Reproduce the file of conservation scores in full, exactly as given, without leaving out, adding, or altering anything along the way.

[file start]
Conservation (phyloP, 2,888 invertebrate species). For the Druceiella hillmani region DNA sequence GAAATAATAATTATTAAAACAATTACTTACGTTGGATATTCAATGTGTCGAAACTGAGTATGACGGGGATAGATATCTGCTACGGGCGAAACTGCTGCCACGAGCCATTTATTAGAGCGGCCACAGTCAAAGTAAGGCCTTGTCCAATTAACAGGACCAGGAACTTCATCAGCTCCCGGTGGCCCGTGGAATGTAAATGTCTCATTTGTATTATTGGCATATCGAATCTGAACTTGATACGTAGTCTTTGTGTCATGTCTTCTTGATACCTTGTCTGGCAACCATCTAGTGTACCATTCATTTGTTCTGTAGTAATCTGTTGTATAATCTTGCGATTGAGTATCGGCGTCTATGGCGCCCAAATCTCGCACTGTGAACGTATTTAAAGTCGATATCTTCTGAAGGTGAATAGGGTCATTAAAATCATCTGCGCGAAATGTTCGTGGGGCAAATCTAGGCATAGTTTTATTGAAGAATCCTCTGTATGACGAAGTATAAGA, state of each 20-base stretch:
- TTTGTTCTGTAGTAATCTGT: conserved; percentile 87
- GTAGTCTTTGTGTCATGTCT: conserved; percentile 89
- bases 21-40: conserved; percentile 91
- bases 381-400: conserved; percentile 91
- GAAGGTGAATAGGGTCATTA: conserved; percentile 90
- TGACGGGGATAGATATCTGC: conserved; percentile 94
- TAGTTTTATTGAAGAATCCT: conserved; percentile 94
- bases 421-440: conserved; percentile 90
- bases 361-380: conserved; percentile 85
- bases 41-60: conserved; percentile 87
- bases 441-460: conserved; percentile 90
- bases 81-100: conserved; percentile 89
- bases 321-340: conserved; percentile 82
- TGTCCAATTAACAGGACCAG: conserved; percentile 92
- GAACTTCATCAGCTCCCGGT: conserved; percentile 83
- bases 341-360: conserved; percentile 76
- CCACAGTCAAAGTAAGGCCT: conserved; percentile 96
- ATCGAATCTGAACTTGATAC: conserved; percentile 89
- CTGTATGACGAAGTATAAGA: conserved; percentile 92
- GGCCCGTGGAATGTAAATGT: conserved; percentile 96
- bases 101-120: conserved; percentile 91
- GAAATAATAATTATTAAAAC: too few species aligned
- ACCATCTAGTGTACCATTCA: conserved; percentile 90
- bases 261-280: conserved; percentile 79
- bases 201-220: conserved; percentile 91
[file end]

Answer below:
Conservation (phyloP, 2,888 invertebrate species). For the Druceiella hillmani region DNA sequence GAAATAATAATTATTAAAACAATTACTTACGTTGGATATTCAATGTGTCGAAACTGAGTATGACGGGGATAGATATCTGCTACGGGCGAAACTGCTGCCACGAGCCATTTATTAGAGCGGCCACAGTCAAAGTAAGGCCTTGTCCAATTAACAGGACCAGGAACTTCATCAGCTCCCGGTGGCCCGTGGAATGTAAATGTCTCATTTGTATTATTGGCATATCGAATCTGAACTTGATACGTAGTCTTTGTGTCATGTCTTCTTGATACCTTGTCTGGCAACCATCTAGTGTACCATTCATTTGTTCTGTAGTAATCTGTTGTATAATCTTGCGATTGAGTATCGGCGTCTATGGCGCCCAAATCTCGCACTGTGAACGTATTTAAAGTCGATATCTTCTGAAGGTGAATAGGGTCATTAAAATCATCTGCGCGAAATGTTCGTGGGGCAAATCTAGGCATAGTTTTATTGAAGAATCCTCTGTATGACGAAGTATAAGA, state of each 20-base stretch:
- TTTGTTCTGTAGTAATCTGT: conserved; percentile 87
- GTAGTCTTTGTGTCATGTCT: conserved; percentile 89
- bases 21-40: conserved; percentile 91
- bases 381-400: conserved; percentile 91
- GAAGGTGAATAGGGTCATTA: conserved; percentile 90
- TGACGGGGATAGATATCTGC: conserved; percentile 94
- TAGTTTTATTGAAGAATCCT: conserved; percentile 94
- bases 421-440: conserved; percentile 90
- bases 361-380: conserved; percentile 85
- bases 41-60: conserved; percentile 87
- bases 441-460: conserved; percentile 90
- bases 81-100: conserved; percentile 89
- bases 321-340: conserved; percentile 82
- TGTCCAATTAACAGGACCAG: conserved; percentile 92
- GAACTTCATCAGCTCCCGGT: conserved; percentile 83
- bases 341-360: conserved; percentile 76
- CCACAGTCAAAGTAAGGCCT: conserved; percentile 96
- ATCGAATCTGAACTTGATAC: conserved; percentile 89
- CTGTATGACGAAGTATAAGA: conserved; percentile 92
- GGCCCGTGGAATGTAAATGT: conserved; percentile 96
- bases 101-120: conserved; percentile 91
- GAAATAATAATTATTAAAAC: too few species aligned
- ACCATCTAGTGTACCATTCA: conserved; percentile 90
- bases 261-280: conserved; percentile 79
- bases 201-220: conserved; percentile 91